#1
I've seen many people ask what songs they should play to strengthen their fingers, learn to play faster, learn Hammer-ons/Pull-offs etc etc
I've only been playing for 1-2 months, but the way I see it, technique exercices are what makes you better ... playing songs over and over just makes you much better at that particular song, it doesn't improve your overall abilities sooo much
I practice unbelievably boring exercices every single day, but hell yeah, I'm getting better by the hour
Can an experienced player advise/comment ? Thank you
#2
You're absolutely right. Becoming a good player is about discipline. Songs may be more interesting, but won't ultimately suffice.
#5
I agree, disciplined exercises help, no matter how good a player you are, but i do think you should learn some songs so you can put your techniques to practise and so you dont get bored with just exercises
Quote by boreamor
Ah very good point. Charlie__flynn, you've out smarted me


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#6
thats right.. play exercises for 50% or 70% of the time.. then use the last of the time to make riffs or learn to play songs.. just doing something that is actually musical... because most exercises are not very musical, as they are just random notes.. or chromatic..
#7
If you only play Smells Like Teen Spirit, you won't become Paul Waggoner.

But exercises are boring, so I started playing songs I liked and techniques came after that.
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#8
Ive never done exercises since like my 2nd month of playing, i did to start with because real songs were to hard to play. But now scales arent a part of my playing, i hate scales.

I play other peoples songs, my own, and improvise. All of these cover all i need.

And like someone else said, songs themselves cover technique and scales anyway whether you know it or not.

And ultimately, just because you can play scales and have good technique that doesnt make you a great player. Just having that makes you great technique wise, but your sound will still be numb because it has no feeling.
#9
Also if you are somewhat a rock / metal player; you should NOT! practice everything with a big amount of distortion.. as it may sound pretty good, it actullay sucks.. you become much better if you find a tone for your guitar that is very little distorted.. so that you can hear all syncronising mistakes (because you can't with alot of distortion), if you find a tone that sounds almost bad when you are playing a very clean tone, you will adapt to make the tone sound alot better..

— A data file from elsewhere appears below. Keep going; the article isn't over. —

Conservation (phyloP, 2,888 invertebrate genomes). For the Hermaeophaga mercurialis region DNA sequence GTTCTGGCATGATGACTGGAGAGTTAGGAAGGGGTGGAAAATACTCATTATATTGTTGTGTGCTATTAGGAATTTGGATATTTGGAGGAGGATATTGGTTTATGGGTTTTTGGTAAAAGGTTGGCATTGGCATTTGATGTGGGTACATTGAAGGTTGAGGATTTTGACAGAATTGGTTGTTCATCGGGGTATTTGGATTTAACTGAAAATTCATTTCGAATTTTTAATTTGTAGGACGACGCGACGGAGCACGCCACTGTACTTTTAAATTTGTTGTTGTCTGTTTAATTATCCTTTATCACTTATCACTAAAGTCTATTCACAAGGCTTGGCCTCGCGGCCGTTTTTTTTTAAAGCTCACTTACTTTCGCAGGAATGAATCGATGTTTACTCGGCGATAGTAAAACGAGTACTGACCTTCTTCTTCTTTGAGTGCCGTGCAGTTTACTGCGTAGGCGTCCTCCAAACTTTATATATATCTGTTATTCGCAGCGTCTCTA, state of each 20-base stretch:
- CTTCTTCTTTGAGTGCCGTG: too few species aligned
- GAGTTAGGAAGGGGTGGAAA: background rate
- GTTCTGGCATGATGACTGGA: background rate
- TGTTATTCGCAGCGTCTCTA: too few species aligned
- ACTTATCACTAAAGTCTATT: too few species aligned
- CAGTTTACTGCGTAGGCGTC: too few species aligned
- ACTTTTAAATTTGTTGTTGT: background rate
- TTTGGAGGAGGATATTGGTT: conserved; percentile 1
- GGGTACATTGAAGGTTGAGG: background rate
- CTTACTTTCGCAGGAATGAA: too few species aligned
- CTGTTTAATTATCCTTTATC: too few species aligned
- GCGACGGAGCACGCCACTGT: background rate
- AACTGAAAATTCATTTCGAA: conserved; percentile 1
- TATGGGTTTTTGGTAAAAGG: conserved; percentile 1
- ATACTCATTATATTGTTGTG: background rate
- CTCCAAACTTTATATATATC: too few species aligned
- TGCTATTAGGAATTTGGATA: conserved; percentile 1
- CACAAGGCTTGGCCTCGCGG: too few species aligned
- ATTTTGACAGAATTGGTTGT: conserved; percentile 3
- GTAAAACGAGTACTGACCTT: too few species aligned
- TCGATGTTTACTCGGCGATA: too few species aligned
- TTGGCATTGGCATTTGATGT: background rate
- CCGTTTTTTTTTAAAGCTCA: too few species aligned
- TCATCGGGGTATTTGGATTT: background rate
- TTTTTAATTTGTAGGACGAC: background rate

#10
Thnx for your answers!
Yes ofc, after I've done all my exercices I run Guitar Pro and practice/play some songs/riffs. There is no point in getting ultra-good if I'm not gonna use it
A question about improvising: I just chose a scale and play random notes on it using all boxes ? And eventually I'm gonna figure out sth good/fun/interesting ?
#11
Quote by Roopelatvalafan
Also if you are somewhat a rock / metal player; you should NOT! practice everything with a big amount of distortion.. as it may sound pretty good, it actullay sucks.. you become much better if you find a tone for your guitar that is very little distorted.. so that you can hear all syncronising mistakes (because you can't with alot of distortion), if you find a tone that sounds almost bad when you are playing a very clean tone, you will adapt to make the tone sound alot better..

Depends what you're practising. Pinched harmonics and legato both benefit from distorted practise tone for different reasons.
#12
3 thing ... remember there is something called techine and something else called musically tone.. there are alot of players which have exelent techine.. but their way of using it musicaly sucks.. so you should try to get both..
#13
i play for the fun, not just to get good and be OMG im the fastest shredder OMG

i just like playing some covers with my band and my brother
#14
I've only been playing two years, but from my experience a healthy mix is needed. Learning tabs keeps you interested in guitar playing and makes you great at parties, but doing various training exercises gives you the biggest end rewards.

I made the mistake of only focusing on learning theory, scales and complicated techniques. Of course that's very important, but I really wish I'd spent more time learning tab to build my song repertoire.
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